There are several reasons, but I would like to elaborate on one of them.
That reason is the staggering, difficult-to-comprehend level of the Armenian political establishment’s disconnection from reality. This disconnection exists across the entire political spectrum, too. The opposition and the government, activists and civil society, media and bloggers, regardless of their feelings towards Pashinyan’s administration, proceed from premises and assumptions that have nothing to do with the real balance of power in the region, with international law, or with the existing post-war dynamics and signed documents.
While the Armenian opposition mostly operates in revanchist categories, from government officials we hear something different. On paper, most Armenian MPs, ministers and other representatives of the “ruling party” talk about the need to normalize relations with Azerbaijan and Turkey. That is, up to this point, the rhetoric is seemingly reasonable, in line with the interests of Armenia itself and the countries of the region. We all need a peaceful and open South Caucasus.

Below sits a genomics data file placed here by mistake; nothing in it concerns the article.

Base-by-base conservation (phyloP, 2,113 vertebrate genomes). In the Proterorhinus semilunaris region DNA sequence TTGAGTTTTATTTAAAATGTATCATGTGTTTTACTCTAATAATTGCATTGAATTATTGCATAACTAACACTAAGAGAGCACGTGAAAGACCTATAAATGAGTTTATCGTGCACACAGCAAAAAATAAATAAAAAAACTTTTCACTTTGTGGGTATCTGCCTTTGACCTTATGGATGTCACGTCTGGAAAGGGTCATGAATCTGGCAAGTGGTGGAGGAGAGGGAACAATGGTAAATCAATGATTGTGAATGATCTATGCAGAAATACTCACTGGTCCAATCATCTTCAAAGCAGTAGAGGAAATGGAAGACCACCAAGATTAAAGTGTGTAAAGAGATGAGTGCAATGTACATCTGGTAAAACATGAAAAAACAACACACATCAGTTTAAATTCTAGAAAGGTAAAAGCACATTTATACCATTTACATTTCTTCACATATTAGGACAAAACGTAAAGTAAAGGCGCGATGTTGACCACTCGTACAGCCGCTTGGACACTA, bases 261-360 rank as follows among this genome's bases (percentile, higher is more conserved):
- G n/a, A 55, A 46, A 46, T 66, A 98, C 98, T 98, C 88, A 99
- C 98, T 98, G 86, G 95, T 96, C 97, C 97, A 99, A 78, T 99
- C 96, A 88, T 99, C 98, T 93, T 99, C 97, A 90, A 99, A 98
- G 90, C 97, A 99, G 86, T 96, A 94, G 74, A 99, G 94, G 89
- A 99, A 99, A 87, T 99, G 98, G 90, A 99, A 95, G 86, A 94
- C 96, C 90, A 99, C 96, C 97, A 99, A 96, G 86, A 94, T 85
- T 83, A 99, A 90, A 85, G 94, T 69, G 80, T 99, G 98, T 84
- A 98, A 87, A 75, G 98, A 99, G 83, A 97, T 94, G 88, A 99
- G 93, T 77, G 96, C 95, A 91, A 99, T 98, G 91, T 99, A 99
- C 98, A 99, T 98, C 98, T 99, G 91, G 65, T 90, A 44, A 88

But what comes after that is utter nonsense. In recent months, the Armenian side has been stepping on the same rake. To paraphrase the classic, it keeps making the same mistakes over and over again, each time expecting a result that would be favorable for it.
They—Prime Minister Pashinyan, or one of his mouthpieces, be it the foreign minister, an MP or a representative of the Security Council—keep coming up with “creative” interpretations of provisions of the Trilateral Statement or the subsequent ones, in which they attempt to twist the words and the substance of these documents, naturally, in favor of the Armenian side. In short, resorting to your regular verbal gymnastics.
In most cases, these attempts at “word games” are politely ignored by the Azerbaijani side.
After all, the underlying principle of the process is clear for Azerbaijan: Karabakh is Azerbaijan and Armenia must open a corridor to Nakhchivan. This will be the background for economic cooperation and the opening of communications, i.e., a complete peace.